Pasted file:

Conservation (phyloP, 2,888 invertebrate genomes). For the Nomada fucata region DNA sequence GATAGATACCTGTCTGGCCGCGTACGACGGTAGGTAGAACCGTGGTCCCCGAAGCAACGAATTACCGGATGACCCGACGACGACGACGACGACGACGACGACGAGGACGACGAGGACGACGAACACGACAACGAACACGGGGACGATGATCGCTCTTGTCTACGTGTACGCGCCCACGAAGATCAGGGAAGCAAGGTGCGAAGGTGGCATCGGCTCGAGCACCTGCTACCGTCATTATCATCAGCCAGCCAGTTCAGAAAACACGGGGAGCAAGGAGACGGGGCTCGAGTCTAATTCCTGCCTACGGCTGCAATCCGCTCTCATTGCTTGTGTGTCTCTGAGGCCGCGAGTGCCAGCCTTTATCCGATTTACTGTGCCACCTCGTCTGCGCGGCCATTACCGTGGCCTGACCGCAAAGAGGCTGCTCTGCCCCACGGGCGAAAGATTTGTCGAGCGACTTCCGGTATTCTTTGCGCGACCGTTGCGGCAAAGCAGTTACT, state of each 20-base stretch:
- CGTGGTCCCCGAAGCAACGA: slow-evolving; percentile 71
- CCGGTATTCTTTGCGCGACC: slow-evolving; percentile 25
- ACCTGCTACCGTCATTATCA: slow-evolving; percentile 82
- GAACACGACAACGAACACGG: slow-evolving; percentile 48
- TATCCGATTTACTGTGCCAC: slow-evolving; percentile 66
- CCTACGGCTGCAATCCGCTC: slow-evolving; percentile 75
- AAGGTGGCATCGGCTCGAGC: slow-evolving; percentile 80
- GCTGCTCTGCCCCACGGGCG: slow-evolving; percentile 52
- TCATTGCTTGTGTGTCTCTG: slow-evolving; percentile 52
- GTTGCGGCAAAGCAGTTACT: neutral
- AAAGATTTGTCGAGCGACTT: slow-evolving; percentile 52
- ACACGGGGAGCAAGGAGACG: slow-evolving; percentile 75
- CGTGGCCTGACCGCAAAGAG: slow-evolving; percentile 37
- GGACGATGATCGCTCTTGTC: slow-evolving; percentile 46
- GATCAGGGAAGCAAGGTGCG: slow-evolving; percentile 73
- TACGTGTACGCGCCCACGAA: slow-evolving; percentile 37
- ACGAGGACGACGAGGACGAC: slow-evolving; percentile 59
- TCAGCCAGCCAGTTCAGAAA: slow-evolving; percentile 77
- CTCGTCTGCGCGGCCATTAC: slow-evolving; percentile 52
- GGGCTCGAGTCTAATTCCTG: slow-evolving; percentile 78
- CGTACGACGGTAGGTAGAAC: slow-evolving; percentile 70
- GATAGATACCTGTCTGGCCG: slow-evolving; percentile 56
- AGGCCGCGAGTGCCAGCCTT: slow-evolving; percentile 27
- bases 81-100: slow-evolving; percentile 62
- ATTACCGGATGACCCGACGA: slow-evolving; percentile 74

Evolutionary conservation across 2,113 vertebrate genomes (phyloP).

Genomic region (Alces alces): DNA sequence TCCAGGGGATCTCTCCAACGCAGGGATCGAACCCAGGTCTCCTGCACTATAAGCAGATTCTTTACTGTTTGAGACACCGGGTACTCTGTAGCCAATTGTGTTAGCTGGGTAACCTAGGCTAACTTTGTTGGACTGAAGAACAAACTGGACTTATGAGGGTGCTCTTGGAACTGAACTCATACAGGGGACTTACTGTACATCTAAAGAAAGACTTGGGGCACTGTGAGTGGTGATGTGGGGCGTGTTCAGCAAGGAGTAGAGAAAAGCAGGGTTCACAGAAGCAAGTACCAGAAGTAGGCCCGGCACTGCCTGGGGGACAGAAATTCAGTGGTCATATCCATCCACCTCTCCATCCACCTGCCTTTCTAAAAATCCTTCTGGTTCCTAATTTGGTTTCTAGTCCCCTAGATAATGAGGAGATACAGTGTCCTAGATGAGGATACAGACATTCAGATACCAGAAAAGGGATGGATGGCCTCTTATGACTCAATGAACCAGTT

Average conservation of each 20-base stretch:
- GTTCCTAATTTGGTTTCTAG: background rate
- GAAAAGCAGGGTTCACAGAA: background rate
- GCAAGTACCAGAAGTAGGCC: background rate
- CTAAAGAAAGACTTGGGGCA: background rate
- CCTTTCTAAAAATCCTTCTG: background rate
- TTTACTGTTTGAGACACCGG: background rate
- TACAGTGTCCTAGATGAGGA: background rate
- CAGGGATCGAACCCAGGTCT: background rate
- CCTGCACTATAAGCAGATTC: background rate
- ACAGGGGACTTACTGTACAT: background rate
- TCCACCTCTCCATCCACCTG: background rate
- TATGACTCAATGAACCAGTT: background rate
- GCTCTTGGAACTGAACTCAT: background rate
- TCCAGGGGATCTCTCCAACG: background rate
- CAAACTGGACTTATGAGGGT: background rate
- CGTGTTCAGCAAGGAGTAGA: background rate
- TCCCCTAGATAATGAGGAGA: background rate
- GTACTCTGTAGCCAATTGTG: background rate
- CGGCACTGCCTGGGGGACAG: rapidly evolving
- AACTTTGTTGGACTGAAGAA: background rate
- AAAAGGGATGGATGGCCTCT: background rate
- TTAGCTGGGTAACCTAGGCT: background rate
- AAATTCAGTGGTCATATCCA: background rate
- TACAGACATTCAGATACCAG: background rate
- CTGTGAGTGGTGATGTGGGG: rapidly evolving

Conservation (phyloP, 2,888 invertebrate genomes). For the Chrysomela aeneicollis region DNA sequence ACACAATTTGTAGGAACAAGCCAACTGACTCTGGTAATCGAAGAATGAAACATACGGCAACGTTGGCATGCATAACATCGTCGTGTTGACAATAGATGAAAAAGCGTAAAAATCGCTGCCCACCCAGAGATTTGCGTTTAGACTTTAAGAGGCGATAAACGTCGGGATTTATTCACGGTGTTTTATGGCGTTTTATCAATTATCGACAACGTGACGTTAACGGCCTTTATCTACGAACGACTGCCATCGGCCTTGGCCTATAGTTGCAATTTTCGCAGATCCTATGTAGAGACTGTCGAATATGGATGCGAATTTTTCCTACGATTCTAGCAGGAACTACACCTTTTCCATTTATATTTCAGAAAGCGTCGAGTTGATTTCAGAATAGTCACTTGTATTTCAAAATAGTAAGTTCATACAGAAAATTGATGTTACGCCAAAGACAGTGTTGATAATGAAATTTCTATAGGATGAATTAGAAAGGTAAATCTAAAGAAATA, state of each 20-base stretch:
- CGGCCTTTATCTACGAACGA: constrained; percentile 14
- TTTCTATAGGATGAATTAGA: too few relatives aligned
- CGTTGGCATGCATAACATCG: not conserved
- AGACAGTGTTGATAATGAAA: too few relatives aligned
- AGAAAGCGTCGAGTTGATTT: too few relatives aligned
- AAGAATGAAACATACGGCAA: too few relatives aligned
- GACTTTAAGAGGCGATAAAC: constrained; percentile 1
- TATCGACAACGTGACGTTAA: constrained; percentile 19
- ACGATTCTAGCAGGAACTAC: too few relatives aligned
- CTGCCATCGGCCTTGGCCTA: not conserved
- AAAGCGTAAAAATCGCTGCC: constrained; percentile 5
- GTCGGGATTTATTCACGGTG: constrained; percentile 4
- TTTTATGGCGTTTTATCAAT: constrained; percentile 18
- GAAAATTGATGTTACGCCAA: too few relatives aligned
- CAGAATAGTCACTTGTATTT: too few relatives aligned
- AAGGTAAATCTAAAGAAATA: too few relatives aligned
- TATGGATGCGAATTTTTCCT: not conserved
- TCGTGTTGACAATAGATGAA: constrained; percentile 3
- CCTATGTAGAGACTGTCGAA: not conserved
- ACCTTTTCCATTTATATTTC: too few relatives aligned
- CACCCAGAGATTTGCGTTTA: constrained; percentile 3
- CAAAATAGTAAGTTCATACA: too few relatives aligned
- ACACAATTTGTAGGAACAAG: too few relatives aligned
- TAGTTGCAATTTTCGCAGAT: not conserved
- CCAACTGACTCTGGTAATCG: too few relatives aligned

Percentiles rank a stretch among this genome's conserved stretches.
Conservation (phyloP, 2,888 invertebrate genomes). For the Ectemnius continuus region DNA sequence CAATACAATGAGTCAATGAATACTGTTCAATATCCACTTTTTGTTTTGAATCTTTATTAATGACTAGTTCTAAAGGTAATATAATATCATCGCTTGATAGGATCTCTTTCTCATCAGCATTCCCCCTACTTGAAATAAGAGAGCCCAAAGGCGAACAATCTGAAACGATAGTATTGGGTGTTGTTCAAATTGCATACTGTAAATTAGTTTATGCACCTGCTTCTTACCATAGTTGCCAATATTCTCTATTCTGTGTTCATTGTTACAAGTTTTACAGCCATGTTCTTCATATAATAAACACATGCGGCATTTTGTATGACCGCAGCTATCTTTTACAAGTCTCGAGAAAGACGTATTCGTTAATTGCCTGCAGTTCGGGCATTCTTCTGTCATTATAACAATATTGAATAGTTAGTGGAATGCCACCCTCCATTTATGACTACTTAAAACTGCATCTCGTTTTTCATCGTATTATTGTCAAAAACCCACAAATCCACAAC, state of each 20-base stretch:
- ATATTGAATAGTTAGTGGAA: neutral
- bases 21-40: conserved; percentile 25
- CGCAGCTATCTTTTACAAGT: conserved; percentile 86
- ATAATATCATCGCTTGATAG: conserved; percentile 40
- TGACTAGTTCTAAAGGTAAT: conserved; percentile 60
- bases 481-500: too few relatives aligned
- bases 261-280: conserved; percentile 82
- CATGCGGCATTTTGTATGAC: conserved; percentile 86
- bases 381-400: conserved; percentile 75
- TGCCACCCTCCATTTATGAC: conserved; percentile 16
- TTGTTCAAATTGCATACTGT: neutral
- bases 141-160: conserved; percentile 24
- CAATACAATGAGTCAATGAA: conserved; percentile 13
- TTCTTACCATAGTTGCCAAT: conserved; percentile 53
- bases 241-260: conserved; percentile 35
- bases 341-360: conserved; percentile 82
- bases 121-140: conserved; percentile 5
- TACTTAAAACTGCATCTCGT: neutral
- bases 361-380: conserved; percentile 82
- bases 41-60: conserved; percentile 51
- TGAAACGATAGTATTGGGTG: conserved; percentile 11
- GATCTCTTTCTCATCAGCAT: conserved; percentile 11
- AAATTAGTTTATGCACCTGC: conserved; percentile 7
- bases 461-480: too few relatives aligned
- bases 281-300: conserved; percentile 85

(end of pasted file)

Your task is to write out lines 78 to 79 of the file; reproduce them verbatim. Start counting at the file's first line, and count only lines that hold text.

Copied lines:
- ACACAATTTGTAGGAACAAG: too few relatives aligned
- TAGTTGCAATTTTCGCAGAT: not conserved